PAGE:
As with GoScooter, CityBoats is not Maciej’s primary business. (But who knows in the future?) He got to love the idea of electric boats when he bought one together with his lake house, somehow accidentally. From idea to operation, things moved quite quickly and CityBoats kicked off in Wrocław in July 2017 in the middle of the season. Even with little marketing at the time, it quickly built its position on the market. This year, after good promotional efforts over winter time, it is a fully fledged cruise operator with new locations being launched and prepared in Cracow, Lisbon, and Prague.
The key to the success is location, Maciej says, so if you have a good spot for a few Silliners, get in touch with CityBoats now! You may be in for a great business opportunity (can’t stop thinking about it myself). As Maciej is friends with the owner of Green Dream Boats, he also shared with me the story of the company’s name, which used to be … Tesla21! I think Green Dream Boats and how & why its name was changed deserves a separate article, and I hope to get more info about it soon. In the meantime, enjoy the CityBoats and GDB websites to read more.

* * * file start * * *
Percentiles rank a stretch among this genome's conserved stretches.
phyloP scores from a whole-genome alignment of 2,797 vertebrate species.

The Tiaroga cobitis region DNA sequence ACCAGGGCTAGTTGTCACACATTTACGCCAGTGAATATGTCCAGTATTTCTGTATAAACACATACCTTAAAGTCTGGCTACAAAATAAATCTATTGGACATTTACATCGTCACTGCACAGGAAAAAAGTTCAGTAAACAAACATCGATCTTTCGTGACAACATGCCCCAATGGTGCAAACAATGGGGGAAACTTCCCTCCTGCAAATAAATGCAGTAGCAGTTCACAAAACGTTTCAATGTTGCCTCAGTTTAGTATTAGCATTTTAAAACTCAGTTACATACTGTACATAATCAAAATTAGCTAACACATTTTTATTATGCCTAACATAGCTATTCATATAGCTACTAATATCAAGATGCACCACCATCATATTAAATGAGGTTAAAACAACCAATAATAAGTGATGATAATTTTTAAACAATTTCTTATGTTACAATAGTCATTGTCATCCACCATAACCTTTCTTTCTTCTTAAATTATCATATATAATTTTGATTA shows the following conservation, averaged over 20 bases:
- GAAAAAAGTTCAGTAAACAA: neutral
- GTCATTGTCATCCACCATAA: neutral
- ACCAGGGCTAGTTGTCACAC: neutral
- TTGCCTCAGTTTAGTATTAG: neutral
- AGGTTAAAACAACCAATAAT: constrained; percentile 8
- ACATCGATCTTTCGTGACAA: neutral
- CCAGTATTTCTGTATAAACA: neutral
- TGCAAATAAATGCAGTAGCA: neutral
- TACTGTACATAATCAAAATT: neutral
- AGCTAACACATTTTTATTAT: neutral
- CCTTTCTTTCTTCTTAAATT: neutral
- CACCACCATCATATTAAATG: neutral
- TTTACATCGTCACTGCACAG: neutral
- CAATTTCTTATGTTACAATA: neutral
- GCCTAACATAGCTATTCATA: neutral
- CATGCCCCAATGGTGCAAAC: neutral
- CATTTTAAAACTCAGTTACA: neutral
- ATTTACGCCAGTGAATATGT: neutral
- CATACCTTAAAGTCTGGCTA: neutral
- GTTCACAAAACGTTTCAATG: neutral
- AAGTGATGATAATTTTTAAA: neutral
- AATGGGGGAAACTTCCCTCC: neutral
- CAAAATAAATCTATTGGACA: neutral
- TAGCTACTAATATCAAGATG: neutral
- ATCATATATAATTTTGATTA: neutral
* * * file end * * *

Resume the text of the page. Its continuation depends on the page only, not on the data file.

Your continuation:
You may have read about Oslo, Amsterdam, or Copenhagen as zero-emission leaders. I am not saying they do not deserve credit for paving the way for others. Nevertheless, Wrocław is doing a lot in a more challenging market with lower general awareness and less state support. Living in the area and watching it develop gives me some hope we will not stay behind in the rEVolution.
And we are facing a threat of a huge influx of unwanted diesels from Germany. That may be a tempting, cheap option for many Poles. The more good electric examples we have and great user experiences to share, the better chances of fending off old diesel dominance here in Poland.
Come, visit, experience Wrocław – “the meeting place.” Your positive stories will inspire Polish people to do even better and maybe attract new entrepreneurs to explore electric opportunities in Wrocław and other Polish cities.